• Entries (RSS)
  • Comments (RSS)

Hello World JSF with Eclipse

Posted by | Posted in Eclipse | Posted on 03-04-2009

Tagged Under : ,

Hello World JSF with Eclipse

Again I am here with a Hello World program. This time I will be explaining how to create a Hello World program using Eclipse. This tutorial needs Eclipse with JBoss Tools installed. This program will accept the name as the input and print Hello Name as the output. To create your first JSF program using Eclipse, follow the below steps.

1. Click on File->New->JBoss Tools Web->JSF->JSF Project. Enter a name for your project and complete the new project wizard. The name I used for creating the project was HelloJSF.

new_project

2. Now go to the WEB-INF folder under WebContent directory and open the faces-config.xml. Make sure that you have opened the file with ‘JBoss Tools XML editor’.

2. Now right click on the editor and select ‘New View’

new_view

3. Enter the name of the new view you want to create.

jsp_process_view

4. Create another view with JSP name output.jsp. The first view will be used for accepting the input parameter and the second JSP (view) will be used for printing the message. After creating both the views, the faces-config.xml will look like the following diagram.

faces-config

5. Now we need to create the navigation rule. Click on ‘Create New connection’ icon from the palette.

new_connection

6. Click on the input.jsp and then output.jsp from faces-config.xml to create the new connection. The new faces-config.xml will look like the one below.

faces-config_with_connection

7. Now we need to create a managed bean for storing the data that we are inputting. Create a new java bean with a property ‘name’. The complete source code for new bean is given below.

package com.albees.jsf;
 
public class HelloBean {
	private String name;
 
	public HelloBean(){
 
	}
 
	public String getName() {
		return name;
	}
 
	public void setName(String name) {
		this.name = name;
	}
}

8. Click on the tree tab from the bottom of faces-config.xml editor.

9. Click on Managed Beans

10. Click on Add and browse for the bean we have created in step 7. Enter a name for your bean.

new_managed_bean

11. Click on Next. From the new window select the name property.

managed_properties

12. Click on Finish. The updated faces-config.xml with managed bean will look like the following figure.

faces-config_with_managed_bean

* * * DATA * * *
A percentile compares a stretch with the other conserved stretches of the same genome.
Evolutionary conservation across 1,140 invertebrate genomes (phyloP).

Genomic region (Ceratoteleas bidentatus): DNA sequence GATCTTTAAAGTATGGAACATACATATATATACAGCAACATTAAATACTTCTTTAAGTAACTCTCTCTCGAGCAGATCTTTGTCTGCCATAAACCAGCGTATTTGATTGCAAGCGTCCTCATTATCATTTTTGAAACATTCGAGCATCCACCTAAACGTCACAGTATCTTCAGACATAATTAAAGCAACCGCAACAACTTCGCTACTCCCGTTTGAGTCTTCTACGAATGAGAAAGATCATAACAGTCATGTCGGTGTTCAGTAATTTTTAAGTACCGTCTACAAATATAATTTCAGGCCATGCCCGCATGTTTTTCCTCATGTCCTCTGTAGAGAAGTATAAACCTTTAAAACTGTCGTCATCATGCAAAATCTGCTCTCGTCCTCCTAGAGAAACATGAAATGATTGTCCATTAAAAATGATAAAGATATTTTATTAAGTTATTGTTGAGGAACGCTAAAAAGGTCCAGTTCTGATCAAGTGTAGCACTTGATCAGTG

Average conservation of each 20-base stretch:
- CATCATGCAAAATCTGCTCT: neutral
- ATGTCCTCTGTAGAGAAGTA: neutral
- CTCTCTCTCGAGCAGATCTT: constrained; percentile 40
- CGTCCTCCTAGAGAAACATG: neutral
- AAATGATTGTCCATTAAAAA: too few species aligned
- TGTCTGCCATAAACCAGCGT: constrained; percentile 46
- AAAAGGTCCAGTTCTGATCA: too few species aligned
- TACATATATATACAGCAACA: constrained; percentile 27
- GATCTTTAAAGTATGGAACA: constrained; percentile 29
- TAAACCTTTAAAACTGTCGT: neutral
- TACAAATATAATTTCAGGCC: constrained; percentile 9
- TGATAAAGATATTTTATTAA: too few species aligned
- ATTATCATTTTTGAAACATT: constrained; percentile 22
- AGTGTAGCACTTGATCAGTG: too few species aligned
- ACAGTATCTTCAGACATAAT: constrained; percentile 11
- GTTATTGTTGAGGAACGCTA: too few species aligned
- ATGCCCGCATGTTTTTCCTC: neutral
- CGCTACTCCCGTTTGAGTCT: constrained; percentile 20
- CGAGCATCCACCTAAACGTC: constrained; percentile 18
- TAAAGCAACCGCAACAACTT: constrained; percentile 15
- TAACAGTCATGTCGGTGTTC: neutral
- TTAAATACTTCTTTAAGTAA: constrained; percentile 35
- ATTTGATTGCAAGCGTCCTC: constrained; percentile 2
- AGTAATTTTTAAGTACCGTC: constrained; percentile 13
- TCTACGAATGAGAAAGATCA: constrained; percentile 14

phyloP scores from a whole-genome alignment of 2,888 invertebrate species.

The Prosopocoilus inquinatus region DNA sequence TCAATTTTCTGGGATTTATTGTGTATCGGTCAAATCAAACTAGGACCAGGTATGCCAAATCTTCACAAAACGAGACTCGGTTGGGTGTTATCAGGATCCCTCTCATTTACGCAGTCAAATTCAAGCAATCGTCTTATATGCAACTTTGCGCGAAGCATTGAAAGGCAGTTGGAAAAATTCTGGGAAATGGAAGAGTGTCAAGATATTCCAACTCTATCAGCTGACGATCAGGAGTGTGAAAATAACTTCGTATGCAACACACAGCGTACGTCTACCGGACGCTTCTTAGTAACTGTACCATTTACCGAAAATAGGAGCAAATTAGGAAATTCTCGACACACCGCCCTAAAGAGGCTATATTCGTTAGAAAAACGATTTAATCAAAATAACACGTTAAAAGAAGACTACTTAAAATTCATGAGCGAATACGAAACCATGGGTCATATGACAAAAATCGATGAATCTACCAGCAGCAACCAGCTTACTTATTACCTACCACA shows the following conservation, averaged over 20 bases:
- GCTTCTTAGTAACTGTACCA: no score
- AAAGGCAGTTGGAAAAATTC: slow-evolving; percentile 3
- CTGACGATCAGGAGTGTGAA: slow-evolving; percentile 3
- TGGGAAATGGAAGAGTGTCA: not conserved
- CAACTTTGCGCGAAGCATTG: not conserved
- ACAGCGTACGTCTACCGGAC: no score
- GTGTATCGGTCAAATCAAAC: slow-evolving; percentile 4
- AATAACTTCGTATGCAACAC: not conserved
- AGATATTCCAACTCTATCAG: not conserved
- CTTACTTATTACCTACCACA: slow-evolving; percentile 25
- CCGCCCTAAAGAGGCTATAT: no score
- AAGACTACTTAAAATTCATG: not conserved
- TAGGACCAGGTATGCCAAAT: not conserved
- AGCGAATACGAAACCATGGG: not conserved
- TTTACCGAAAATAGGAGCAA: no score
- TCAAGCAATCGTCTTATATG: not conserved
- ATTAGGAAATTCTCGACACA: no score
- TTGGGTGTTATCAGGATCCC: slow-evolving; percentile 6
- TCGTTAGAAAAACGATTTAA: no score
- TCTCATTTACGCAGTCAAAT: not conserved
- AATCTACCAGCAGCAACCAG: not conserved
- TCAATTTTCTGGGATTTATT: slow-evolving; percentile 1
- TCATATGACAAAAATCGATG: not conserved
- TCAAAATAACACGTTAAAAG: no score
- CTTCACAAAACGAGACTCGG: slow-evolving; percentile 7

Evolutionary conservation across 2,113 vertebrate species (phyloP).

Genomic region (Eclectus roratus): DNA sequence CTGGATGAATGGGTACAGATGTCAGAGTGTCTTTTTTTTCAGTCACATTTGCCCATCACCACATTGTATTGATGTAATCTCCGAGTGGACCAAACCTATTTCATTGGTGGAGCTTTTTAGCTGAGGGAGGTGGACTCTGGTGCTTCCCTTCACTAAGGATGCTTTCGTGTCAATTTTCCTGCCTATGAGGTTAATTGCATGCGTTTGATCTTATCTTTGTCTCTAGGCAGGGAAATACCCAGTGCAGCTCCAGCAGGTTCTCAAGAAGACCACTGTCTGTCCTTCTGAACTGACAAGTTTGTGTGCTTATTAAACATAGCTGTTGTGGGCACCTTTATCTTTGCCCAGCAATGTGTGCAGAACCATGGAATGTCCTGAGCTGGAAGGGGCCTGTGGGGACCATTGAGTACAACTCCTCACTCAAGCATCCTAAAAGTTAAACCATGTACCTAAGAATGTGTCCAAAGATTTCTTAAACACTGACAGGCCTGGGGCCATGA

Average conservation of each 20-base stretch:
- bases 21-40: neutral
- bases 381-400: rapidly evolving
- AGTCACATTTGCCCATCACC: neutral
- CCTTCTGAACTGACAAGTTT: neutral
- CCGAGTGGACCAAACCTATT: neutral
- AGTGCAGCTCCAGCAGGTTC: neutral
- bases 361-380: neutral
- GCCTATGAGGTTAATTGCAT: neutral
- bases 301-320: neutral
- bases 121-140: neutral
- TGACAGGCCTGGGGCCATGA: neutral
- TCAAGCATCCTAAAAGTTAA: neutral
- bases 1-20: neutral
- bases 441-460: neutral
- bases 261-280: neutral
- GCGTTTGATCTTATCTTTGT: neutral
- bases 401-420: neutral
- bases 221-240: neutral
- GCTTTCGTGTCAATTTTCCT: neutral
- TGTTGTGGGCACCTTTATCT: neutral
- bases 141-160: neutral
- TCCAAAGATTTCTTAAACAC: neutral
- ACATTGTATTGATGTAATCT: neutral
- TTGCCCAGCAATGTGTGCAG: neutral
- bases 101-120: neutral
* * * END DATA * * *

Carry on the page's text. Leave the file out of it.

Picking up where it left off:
13. Now it’s the time to edit our JSP files.

14. Open the input.jsp and enter the following code.

<%@ taglib uri="http://java.sun.com/jsf/html" prefix="h"%>
<%@ taglib uri="http://java.sun.com/jsf/core" prefix="f"%>
 
<html>
	<head>
		<title></title>
	</head>
	<body>
		<f:view>
			<h:form id="frmHello">
				Enter your name : <h:inputText id="name" value="#{helloBean.name}" />
				<h:commandButton value="Submit" action="output" />
			</h:form>
		</f:view>
	</body>
</html>

Here value is the property of managed bean where we want to store our entered data. Action should be the name of the view we created for outputting the data.

For those who do not want to type all these code, you can drag and drop the form, inputText and commandButton components from Snippet view and edit the details using the properties window

snippet_view

16. Edit the output.jsp file. The complete source code for output.jsp is

<%@ taglib uri="http://java.sun.com/jsf/html" prefix="h"%>
<%@ taglib uri="http://java.sun.com/jsf/core" prefix="f"%>
 
<html>
	<head>
		<title></title>
	</head>
	<body>
		<f:view>
			Hello <h:outputText value="#{helloBean.name}" />!
		</f:view>
	</body>
</html>

We are done with our first JSF program. Add the project to the server and access the page using the URL. http://localhost:8080/HelloJSF/input.jsf. If you are getting a ClassNotFoundException for your managed bean, your output folder might be pointing to a wrong directory. To fix this right click on the project and select properties. Select Java Build Path and make sure that your default output folder points to HelloJSF/WebContent/WEB-INF/classes directory.

Share

Restoring workspace selector dialog box in eclipse.

Posted by | Posted in Eclipse | Posted on 31-12-2008

Tagged Under :

Restoring workspace selector dialog box in eclipse.

Have you ever selected ‘Use this as the default and do not ask again’ checkbox of workspace selector dialog box? If you happened to select that checkbox, next time onwards eclipse will not ask you for workspace selection again.

To bring back the workspace selector dialog box once again, go to Window -> Preferences -> General -> Start up and Shutdown and select the ‘Prompt for workspace on startup’ checkbox.

reset workspace selector dialog box

Share

java.lang.NoSuchMethodError “main” with Eclipse

Posted by | Posted in Eclipse | Posted on 15-07-2008

Tagged Under : ,

java.lang.NoSuchMethodError “main”. This was the exception one of colleague got when he tried to run a simple java application from within Eclipse. The java file that we were trying to execute had a main method and its syntax also matches with what Java wants.

For resolving this issue we tried to execute the file using different options like Run, Run As Java Application…. None of these methods helped us in resolving the issue. Then we thought its some problem with classpath and we couldn’t see anything wrong in our classpath settings.

Then we thought something wrong with our .metadata directory. We just closed our Eclipse and deleted the .metadata directory and started Eclipse again. Eclipse started with no projects. Since these projects were already in we just imported the projects using ‘Import existing project’ option of Eclipse. This time when we run the program, Eclipse was able to find the main method without any issues.

Yes there was something wrong in his .metadata directory and I still don’t know what it is.

Share